Only children actually want to be artists — children, rich people, and boring people who are afraid of being exposed as boring people. Most of us grow up, and either learn that we aren’t interested/talented/crazy, and we move on because we are intelligent/responsible/hungry. The rest of us are either rich people/children/boring or reluctant artists. When I was a kid, I didn’t want to be an artist, I wanted to be an astronaut. And I often blame my mom for my not becoming one. She refused to send me away to Space Camp. But really, I was never going to be an astronaut. She knew from the start what I was.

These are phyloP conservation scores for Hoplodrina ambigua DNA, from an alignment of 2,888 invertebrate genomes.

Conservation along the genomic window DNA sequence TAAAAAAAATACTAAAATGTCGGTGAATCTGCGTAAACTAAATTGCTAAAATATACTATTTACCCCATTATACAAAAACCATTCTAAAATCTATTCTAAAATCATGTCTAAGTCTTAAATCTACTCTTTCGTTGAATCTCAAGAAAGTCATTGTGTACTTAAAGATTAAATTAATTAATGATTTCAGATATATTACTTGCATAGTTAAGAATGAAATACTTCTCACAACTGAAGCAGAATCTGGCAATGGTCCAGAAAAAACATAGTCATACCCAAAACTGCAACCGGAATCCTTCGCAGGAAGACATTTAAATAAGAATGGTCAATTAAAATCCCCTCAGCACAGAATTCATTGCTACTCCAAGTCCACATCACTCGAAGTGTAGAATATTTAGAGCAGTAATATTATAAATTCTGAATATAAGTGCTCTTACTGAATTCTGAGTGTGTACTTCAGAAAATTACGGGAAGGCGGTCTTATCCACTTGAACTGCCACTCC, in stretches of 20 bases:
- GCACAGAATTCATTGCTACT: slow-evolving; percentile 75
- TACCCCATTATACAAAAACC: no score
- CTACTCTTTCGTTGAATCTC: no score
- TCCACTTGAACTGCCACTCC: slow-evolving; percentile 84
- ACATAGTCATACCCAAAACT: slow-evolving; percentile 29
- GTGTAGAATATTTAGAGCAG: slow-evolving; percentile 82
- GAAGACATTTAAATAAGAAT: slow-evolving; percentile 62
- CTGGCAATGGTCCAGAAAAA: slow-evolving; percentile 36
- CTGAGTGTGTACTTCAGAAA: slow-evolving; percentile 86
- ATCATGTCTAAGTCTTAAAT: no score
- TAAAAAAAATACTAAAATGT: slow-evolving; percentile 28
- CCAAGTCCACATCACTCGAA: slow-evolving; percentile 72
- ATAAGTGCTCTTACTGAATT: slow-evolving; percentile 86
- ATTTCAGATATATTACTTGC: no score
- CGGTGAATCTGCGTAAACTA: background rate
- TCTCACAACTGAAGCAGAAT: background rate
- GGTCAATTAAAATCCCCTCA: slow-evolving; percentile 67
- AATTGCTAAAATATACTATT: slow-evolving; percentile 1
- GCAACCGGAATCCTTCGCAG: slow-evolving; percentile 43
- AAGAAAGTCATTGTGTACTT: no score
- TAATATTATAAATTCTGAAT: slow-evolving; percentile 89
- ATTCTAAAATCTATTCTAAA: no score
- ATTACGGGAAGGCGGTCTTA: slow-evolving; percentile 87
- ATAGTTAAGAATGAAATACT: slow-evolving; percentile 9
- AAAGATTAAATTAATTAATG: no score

Artist is a nebulous term that I don’t have a definition for exactly, but so far as I understand, here are some of the symptoms:
Don’t make friends with writers. I am a writer and I have a bunch of friends. I’m not bragging, I’m just telling it like it is. The fact is, I think I should have fewer friends.
My friends are nice friends. They love me and tell me that I am talented and they go to my readings and proofread my atrocious grammar and spelling. They are there for me when I need to quit my job, again and again. They validate my unjustifiable laziness and unsuccessfulness. They do this for me because I encourage it and I am entertainingly embarrassing at parties.
Little do they know that I’m a whining, way less than prolific, self-righteous, know-it-all with a Goddess-complex (maybe they do know this and wonder why I keep coming around).